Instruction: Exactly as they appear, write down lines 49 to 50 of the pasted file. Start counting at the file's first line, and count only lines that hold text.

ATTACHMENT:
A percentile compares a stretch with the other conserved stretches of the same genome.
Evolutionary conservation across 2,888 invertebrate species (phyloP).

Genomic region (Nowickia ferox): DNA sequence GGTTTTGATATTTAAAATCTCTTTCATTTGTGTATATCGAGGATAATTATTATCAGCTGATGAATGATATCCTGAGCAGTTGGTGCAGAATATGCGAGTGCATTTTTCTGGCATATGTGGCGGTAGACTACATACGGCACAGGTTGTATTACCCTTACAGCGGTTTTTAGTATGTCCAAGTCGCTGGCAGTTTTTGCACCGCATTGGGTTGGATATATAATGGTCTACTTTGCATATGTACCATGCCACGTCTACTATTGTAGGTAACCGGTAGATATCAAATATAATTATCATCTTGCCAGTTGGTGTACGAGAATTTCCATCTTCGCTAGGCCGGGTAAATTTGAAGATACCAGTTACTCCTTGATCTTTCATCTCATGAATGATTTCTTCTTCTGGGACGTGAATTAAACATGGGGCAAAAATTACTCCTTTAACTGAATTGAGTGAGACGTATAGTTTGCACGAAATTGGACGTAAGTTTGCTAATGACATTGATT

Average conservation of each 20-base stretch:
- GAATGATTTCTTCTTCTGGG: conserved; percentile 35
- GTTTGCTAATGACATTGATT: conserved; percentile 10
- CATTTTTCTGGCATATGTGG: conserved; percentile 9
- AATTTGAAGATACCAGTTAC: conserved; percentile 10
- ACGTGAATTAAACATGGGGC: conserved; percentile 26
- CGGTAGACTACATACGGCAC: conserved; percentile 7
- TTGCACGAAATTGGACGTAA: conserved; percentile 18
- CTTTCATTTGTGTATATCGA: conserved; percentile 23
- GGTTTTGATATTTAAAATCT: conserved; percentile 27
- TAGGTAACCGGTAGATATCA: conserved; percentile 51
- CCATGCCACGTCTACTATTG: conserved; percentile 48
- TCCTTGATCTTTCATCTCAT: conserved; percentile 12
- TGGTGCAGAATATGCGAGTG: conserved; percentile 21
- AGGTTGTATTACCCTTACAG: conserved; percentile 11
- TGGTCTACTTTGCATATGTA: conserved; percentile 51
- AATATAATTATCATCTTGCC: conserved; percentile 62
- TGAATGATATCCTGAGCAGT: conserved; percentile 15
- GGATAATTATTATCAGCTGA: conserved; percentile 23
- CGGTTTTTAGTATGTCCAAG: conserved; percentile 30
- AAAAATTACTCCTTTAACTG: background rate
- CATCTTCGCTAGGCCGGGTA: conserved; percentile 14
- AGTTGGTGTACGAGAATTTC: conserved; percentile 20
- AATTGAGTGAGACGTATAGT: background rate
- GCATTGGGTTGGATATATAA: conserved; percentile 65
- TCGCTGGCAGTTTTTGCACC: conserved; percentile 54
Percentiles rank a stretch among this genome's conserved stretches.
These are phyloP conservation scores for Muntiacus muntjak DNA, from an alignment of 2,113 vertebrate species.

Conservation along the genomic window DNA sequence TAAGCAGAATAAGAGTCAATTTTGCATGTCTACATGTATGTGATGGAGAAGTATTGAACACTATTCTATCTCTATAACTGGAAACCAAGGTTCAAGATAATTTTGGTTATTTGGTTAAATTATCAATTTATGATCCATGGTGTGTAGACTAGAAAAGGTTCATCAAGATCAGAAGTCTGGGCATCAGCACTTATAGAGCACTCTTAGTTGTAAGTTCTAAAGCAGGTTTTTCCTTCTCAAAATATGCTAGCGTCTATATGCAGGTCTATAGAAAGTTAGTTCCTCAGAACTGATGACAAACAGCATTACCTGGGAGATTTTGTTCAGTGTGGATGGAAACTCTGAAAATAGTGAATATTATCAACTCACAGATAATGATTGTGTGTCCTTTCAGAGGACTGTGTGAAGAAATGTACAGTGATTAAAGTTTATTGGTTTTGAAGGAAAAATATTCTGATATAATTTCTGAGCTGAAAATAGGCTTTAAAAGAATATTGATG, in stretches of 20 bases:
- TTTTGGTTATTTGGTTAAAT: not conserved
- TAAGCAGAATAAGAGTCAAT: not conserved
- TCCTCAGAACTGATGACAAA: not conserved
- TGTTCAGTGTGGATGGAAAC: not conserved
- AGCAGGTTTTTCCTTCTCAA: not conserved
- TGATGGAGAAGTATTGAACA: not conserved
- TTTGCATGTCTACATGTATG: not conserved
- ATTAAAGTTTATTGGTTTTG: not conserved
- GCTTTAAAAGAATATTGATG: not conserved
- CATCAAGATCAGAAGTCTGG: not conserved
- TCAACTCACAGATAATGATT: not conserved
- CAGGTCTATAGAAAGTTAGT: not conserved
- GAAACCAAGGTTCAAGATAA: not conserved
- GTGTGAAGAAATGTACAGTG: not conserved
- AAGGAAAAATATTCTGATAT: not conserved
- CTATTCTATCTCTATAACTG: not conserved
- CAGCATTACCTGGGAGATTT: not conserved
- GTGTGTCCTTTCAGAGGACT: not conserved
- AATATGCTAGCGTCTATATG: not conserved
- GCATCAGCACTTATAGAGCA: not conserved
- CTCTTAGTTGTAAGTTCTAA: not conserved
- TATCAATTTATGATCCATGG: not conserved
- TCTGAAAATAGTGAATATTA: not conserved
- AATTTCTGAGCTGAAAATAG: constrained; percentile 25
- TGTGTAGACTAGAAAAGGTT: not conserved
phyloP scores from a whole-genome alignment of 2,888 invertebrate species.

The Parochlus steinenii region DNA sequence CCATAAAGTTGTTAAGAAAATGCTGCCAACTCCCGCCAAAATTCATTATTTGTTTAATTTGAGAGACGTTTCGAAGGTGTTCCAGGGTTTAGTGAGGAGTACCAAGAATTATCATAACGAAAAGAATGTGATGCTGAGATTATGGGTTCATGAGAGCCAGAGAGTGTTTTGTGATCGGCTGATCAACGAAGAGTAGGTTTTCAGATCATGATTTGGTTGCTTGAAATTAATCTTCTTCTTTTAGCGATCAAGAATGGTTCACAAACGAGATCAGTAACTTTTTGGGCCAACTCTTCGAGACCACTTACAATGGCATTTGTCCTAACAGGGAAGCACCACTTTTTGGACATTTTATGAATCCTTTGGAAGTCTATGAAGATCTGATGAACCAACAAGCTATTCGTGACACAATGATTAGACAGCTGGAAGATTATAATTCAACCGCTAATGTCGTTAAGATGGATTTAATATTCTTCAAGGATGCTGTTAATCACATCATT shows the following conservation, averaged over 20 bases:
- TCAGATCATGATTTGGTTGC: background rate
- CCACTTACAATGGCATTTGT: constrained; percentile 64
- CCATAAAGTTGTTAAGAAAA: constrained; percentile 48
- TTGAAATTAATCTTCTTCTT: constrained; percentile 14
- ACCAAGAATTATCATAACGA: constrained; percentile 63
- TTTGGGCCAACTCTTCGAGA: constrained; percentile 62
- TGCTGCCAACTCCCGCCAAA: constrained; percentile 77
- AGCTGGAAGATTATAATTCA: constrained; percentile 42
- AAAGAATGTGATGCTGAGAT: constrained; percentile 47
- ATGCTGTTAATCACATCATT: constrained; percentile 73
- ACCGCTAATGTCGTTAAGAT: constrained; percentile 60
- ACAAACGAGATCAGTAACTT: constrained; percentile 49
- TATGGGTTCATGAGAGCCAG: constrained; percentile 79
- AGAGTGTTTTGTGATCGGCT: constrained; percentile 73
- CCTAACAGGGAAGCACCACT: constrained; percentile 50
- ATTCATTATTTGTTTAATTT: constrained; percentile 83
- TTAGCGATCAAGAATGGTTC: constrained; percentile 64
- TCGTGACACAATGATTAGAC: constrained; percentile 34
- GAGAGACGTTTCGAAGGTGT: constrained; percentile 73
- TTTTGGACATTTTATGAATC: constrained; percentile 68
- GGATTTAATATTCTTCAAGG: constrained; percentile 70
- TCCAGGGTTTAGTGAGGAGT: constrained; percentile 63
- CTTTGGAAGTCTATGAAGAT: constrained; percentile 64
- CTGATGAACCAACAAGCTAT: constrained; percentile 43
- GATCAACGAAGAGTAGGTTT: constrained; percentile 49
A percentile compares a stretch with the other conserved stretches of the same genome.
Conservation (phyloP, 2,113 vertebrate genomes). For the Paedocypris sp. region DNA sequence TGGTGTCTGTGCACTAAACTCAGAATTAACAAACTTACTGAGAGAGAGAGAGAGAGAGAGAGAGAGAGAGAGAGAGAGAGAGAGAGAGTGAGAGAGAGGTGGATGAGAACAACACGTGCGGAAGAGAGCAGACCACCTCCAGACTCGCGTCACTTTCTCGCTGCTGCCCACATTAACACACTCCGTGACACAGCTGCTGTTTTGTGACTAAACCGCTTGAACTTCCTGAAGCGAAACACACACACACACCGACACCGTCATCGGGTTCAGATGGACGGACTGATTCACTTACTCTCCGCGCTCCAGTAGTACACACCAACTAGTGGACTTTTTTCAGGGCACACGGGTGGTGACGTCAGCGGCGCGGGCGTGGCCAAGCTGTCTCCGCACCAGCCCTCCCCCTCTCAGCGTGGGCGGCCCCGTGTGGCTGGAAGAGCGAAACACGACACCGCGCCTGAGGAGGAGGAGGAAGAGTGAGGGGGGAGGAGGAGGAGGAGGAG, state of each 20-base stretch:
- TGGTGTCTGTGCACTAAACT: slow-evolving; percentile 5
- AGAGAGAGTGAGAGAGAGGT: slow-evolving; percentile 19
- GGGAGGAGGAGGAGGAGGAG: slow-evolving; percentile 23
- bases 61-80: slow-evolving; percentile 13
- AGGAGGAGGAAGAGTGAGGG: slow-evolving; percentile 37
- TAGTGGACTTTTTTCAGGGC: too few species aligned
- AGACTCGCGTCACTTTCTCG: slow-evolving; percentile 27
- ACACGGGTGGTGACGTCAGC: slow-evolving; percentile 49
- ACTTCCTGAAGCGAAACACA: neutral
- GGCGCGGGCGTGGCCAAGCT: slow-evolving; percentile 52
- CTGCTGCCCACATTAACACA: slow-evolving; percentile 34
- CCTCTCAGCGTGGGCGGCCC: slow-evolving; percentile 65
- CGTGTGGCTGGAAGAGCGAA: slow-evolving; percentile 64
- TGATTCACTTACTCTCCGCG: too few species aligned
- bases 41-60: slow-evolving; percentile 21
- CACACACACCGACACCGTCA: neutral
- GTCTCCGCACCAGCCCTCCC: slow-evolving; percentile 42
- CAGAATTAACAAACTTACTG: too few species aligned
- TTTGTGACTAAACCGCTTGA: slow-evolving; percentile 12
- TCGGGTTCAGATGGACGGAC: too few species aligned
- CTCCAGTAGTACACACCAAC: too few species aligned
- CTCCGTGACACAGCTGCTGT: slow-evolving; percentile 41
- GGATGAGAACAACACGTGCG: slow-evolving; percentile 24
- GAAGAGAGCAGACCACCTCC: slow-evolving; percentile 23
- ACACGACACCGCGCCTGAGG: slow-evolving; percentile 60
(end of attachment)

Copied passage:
- CAGCATTACCTGGGAGATTT: not conserved
- GTGTGTCCTTTCAGAGGACT: not conserved